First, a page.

Posts Categorized: Bill Holter
This is my last article of the year as I need a little R and R. There are a couple interviews already done and will be posted when we receive a link. We will be doing our weekly call for subscribers on weekends as usual. A very golden 2019 is in store!
Is This A Joke?
December 20, 2018
As the year comes to a close, we all look back and reflect on what happened, what didn’t, and what should or should not logically happen in the future. During some recent reflection, I could only laugh and finished my thoughts by thinking “is this a joke”?
We all (even the brain dead) know something has seriously changed in our financial markets. Emotional thought has morphed from buy the dip to sell the rip. In other words, fear is now in the process of replacing greed as the prevailing sentiment. But why? What has changed?
Specifically, the “clock” is finally running out. I am of course referring to debt and the (in)ability to service it. The Great Financial Crisis was brought about by too much debt and was reacted to by administering even more debt as the fix. This little tidbit is outright history but now forgotten in less than a decade. QE was put forth as something “new” when in fact it was only a fancy name for debt monetization which has been tried hundred’s of times in the past with the very same result each time …destroyed and worthless pieces of paper called currency. The only difference in today’s world is currencies now are predominantly digital rather than pieces of paper.
This article was held for 48 hours for our subscribers.
People continually ask “when” will it happen? For the last 6 months we have responded “it is happening right before your very eyes”! In fact, as of this morning 52% of global markets are now down over 20% from their highs and qualifying as bear markets. Please understand the financial backdrop these weakening markets are falling into. Bluntly, the world is facing a giant margin call that cannot be met.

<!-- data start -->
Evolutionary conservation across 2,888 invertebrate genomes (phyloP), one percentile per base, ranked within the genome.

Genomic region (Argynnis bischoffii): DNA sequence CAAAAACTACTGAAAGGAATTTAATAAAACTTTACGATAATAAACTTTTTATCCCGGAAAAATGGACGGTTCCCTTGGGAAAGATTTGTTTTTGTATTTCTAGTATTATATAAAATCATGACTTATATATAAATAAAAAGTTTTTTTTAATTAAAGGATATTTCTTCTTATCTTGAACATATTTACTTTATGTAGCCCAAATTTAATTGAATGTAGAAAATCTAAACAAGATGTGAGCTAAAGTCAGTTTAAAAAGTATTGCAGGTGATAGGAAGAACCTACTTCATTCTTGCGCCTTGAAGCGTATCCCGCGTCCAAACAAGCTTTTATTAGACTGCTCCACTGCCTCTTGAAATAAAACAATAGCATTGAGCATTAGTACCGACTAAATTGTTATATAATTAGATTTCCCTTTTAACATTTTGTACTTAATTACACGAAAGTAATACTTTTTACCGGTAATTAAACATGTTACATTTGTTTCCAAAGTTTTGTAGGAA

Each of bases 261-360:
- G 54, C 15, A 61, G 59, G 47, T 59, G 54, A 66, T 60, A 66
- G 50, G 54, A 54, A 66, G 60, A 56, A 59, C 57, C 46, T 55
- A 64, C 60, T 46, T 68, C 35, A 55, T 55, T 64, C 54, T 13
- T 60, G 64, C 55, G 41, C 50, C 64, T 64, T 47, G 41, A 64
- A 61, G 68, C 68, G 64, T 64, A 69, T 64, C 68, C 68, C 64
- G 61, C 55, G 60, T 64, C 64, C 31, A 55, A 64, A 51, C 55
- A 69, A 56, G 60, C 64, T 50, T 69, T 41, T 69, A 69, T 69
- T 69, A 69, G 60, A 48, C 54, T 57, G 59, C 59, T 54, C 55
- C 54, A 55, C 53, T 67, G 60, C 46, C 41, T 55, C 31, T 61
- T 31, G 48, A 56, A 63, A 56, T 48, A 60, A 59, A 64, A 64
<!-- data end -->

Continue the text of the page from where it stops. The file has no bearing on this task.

Liquidity had become extremely tight even as markets made their high water marks. It is this lack of liquidity which threatens to become a self reinforcing flash crash to hell via margin calls. “Don’t worry” they say, central banks will come to the rescue. There is one fundamental problem with this line of thought, the value of the issued currencies themselves. There is zero mathematical way to service and pay off current debt with current currency values … currencies must be massively printed and thus devalued if they are to pay off the mountains of debt! Central banks created the problem, they will not be the solution. Rather, their demise will be part of the solution.
Looking at the backdrop that a revolving door of “buy the dip(pers)” on CNBC assure us is the right thing to do, the list is many and for the most part the issues are carved in stone. Obviously number one on the list are the levels of consumer, corporate, state and sovereign debt. By any measure, we have never been at current levels. Then we have the current unfunded pension problem. This is not just a US problem, it is a $400 trillion mathematical sinkhole seen worldwide.
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As I alluded to a couple of days ago, “look around, what do you see?”. People who own precious metals are quaking in their boots at EXACTLY THE PRECISE TIME they should be comfortable. We have gotten many “scared” e-mails recently, some from people I would have never guessed. Even a $10 move down in gold has sparked fearful e-mails…but why?
It should be clear to you now, the “unwind” has begun. Jim and I tried to tell you this a couple of months back, now there is absolute evidence. Look at real estate in many parts of the world. Australia, China, London, Vancouver, New York and now even San Francisco. The most important thing to look at is “volume”, as price always follows. Pricing, as it did back in 2006 has gotten to unaffordable levels…and banks have begun to pull back on lending. Ask yourself this simple question, where would pricing be if everyone had to pay cash for new purchases? I am not sure the answer but it would surely be less than 50% of current pricing. “Credit” is the reason real estate attained the values they did, lack of credit is now reducing sales volume…and thus pricing.
Then we can look at autos all over the world. Asia, Europe and North America, all markets are soft and the build up in “sub prime” auto loans has exploded. Any discussion of credit and sub prime in the same sentence should certainly not leave out “student loans”. This sector is now well over $1 trillion. Yes, for a good cause I suppose you could say, but we now have an entire generation in hock before they even leave the starting gate? Not to mention, college grads today are not exactly what their parents expected when they first wrote their checks, rather they tend to melt under pressure. Is this a “solid credit”?